Monday, June 13, 2011

The MESSAGE Statement In SQL Server

Question: How do I write diagnostic/trace messages to a text file during the execution of a stored procedure on Microsoft SQL Server 2008, similar to SQL Anywhere's MESSAGE ... TO CONSOLE statement?

I need this facility to help diagnose and test MSS stored procedures called from MobiLink scripts.

Answer: When this question was asked on the SQL Anywhere Forum, three answers were given:

I chose the first answer: Call SQL Server's xp_cmdshell procedure to execute a Windows ECHO statement which uses the ">>" redirection operator to append a string to a file.

Here's the code, warts and all:

-- To allow advanced options to be changed.
EXEC sp_configure 'show advanced options', 1
GO
-- To update the currently configured value for advanced options.
RECONFIGURE
GO
-- To enable the feature.
EXEC sp_configure 'xp_cmdshell', 1
GO
-- To update the currently configured value for this feature.
RECONFIGURE
GO

BEGIN TRY
DROP PROCEDURE write_diagnostic_message
END TRY
BEGIN CATCH
-- ignore error
END CATCH
GO

CREATE PROCEDURE write_diagnostic_message
@message VARCHAR ( 1000 )
AS
BEGIN
DECLARE @cmd VARCHAR ( 2000 )
SET NOCOUNT ON
SET @cmd = 'ECHO ' + CONVERT ( VARCHAR, CURRENT_TIMESTAMP, 121 ) + ' ' + @message + ' >>c:\temp\messages.txt'
EXEC master..xp_cmdshell @cmd, no_output
END
GO

The crap stuff on lines 1 through 12 is necessary to prevent xp_cmdshell from failing with an error message.

The BEGIN TRY and BEGIN CATCH blocks on lines 14 through 20 are a quick-and-dirty way to execute a statement (in this case DROP PROCEDURE) which may or may not work and you don't care which.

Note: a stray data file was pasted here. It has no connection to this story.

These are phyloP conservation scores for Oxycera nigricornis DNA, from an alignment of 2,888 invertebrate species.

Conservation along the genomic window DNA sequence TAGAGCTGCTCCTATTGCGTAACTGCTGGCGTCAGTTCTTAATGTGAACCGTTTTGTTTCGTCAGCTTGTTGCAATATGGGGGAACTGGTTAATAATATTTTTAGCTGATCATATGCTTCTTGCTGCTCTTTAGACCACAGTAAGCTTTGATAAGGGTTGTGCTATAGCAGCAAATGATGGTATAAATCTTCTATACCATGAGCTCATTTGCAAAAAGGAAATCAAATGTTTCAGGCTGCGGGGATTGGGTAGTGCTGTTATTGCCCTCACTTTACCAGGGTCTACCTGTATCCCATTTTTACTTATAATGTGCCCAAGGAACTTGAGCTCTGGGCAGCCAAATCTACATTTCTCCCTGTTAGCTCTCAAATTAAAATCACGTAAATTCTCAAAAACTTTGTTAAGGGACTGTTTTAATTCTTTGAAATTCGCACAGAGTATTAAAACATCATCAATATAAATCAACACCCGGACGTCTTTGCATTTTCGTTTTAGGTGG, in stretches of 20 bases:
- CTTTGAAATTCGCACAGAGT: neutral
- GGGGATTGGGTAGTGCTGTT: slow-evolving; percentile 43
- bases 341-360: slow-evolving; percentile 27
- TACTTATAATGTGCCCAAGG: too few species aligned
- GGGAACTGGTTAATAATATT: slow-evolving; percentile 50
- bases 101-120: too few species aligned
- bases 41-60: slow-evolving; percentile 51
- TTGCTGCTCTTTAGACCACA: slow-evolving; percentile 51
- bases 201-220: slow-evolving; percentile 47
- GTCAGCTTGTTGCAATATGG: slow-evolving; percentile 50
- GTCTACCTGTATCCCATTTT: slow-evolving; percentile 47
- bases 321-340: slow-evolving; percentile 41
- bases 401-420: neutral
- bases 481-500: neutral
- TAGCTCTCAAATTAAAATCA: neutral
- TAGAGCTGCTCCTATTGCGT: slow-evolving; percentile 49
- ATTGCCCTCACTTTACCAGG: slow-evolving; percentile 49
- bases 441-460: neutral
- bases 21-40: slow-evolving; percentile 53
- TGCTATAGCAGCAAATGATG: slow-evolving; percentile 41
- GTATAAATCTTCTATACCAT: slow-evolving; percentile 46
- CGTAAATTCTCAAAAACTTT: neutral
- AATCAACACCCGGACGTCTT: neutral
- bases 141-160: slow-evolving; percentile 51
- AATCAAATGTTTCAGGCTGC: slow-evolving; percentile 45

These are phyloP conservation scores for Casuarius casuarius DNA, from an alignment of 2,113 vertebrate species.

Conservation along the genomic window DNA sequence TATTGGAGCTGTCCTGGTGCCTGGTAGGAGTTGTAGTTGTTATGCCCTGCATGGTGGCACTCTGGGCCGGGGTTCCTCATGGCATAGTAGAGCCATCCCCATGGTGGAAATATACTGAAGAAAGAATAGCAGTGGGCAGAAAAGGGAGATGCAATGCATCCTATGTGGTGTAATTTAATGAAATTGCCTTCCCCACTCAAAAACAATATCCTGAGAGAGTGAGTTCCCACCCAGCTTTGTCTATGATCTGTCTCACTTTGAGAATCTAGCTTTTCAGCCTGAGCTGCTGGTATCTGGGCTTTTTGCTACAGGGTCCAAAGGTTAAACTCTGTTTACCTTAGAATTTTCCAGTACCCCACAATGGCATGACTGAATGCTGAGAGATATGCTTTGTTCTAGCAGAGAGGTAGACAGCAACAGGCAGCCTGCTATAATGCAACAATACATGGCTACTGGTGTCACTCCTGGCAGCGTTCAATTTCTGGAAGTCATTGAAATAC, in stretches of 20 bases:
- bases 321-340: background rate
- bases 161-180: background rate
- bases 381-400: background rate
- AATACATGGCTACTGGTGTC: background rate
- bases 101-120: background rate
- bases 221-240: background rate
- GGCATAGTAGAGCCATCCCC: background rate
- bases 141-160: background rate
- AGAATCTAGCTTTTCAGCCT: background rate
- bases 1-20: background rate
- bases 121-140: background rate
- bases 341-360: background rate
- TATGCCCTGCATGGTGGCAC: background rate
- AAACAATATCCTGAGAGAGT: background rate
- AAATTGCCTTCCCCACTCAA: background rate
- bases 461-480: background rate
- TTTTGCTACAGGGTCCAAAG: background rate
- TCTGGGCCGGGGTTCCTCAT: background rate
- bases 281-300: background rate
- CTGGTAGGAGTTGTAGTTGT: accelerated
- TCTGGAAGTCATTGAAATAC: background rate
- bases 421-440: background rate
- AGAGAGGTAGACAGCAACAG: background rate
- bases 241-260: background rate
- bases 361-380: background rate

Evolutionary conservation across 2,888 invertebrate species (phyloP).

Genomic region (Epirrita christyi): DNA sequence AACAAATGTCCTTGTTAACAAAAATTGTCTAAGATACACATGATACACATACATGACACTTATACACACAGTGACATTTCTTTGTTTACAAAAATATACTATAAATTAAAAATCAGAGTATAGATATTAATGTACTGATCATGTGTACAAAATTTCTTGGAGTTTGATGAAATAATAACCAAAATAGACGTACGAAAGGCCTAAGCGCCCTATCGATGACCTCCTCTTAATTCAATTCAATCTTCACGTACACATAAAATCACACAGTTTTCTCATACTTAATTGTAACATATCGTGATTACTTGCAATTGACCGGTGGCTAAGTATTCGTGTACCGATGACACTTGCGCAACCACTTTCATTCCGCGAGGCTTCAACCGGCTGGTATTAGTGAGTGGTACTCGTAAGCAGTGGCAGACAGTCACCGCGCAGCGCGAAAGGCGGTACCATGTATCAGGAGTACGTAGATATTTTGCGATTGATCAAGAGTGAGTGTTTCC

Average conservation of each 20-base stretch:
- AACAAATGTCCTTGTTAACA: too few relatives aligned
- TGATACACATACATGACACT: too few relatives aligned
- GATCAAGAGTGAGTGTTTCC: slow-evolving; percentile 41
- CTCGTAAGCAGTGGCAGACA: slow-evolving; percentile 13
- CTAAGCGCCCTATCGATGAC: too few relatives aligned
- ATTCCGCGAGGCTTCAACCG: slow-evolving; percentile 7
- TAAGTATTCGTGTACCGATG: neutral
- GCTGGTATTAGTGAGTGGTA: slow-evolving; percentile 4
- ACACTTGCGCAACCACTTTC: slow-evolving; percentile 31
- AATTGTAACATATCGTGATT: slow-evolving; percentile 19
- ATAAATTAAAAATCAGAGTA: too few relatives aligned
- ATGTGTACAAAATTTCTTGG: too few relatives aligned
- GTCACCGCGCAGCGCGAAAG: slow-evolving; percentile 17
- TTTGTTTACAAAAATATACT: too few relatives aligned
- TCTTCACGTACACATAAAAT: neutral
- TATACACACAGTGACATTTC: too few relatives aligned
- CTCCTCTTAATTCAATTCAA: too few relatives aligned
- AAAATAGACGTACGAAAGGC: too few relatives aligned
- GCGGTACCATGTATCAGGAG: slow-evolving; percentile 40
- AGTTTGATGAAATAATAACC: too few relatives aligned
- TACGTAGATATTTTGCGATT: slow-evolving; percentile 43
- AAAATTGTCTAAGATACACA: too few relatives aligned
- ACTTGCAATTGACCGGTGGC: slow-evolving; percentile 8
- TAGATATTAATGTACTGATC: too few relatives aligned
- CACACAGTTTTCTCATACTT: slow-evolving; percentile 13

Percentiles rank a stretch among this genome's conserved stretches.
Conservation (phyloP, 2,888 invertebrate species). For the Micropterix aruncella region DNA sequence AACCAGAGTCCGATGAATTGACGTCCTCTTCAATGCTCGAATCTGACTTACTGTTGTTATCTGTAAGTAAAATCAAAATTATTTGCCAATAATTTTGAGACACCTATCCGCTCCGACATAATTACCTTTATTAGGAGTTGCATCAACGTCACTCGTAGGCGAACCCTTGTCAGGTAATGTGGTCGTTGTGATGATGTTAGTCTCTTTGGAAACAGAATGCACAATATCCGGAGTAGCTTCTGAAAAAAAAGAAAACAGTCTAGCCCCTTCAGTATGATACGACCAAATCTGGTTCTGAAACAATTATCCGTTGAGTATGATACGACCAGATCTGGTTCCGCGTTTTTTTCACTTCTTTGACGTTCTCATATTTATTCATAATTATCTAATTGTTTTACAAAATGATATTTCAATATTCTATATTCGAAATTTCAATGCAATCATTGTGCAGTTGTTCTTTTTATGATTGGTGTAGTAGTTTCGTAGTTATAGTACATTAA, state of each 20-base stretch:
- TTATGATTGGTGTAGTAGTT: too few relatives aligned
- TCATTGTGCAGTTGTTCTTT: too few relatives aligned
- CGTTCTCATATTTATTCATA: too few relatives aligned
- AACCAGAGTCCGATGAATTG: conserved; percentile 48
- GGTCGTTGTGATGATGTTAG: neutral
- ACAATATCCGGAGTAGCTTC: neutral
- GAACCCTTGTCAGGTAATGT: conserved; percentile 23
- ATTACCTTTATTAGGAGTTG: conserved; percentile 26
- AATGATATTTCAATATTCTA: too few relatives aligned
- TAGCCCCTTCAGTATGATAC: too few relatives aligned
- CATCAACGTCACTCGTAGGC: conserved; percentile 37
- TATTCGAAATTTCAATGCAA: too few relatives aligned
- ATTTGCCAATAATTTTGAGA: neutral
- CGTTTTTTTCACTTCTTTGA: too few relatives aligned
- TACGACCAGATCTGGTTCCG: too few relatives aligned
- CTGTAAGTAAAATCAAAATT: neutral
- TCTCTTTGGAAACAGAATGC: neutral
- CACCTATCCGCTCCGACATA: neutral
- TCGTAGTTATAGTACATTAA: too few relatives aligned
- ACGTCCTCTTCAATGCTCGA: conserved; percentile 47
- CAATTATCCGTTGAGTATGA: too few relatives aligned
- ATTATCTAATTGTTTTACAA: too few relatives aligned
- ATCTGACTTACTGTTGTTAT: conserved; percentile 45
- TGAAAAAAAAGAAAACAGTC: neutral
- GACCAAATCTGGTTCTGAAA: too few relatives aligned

The procedure defined on lines 22 through 31 provides a slightly-easier-to-call interface to the xp_cmdshell solution:
  • The DECLARE on line 26 is necessary because the EXEC statement can't handle expressions passed as arguments to stored procedures.

  • The SET NOCOUNT ON on line 27 is more crap stuff required by SQL Server; you can read about it in the "Best Practices" section of the page documenting the CREATE PROCEDURE statement.

  • The SET statement on line 28 uses CONVERT to append the current date and time in front of the @message parameter, and builds an ECHO ... >>filespec command."

  • The EXEC statement on line 29 passes the ECHO command to xp_cmdshell, and the no_output option prevents xp_cmdshell itself from trying to display anything on screen.
Here's how to code a call to write_diagnostic_message from another SQL Server procedure:

EXEC write_diagnostic_message 'This is a test'

Here's the output in c:\temp\messages.txt:

2011-06-13 06:00:59.897 This is a test

Caution: Don't try to pass an expression as the argument to write_diagnostic_message, that won't work in SQL Server. You'll need a DECLARE another variable and use SET to fill it from the expression, and then pass the variable to write_diagnostic_message.

Question: Why do people use SQL Server after using SQL Anywhere?

Answer: Because they are forced to by management? ...it's a continuing mystery to me.


2 comments:

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alexeyk77 said...

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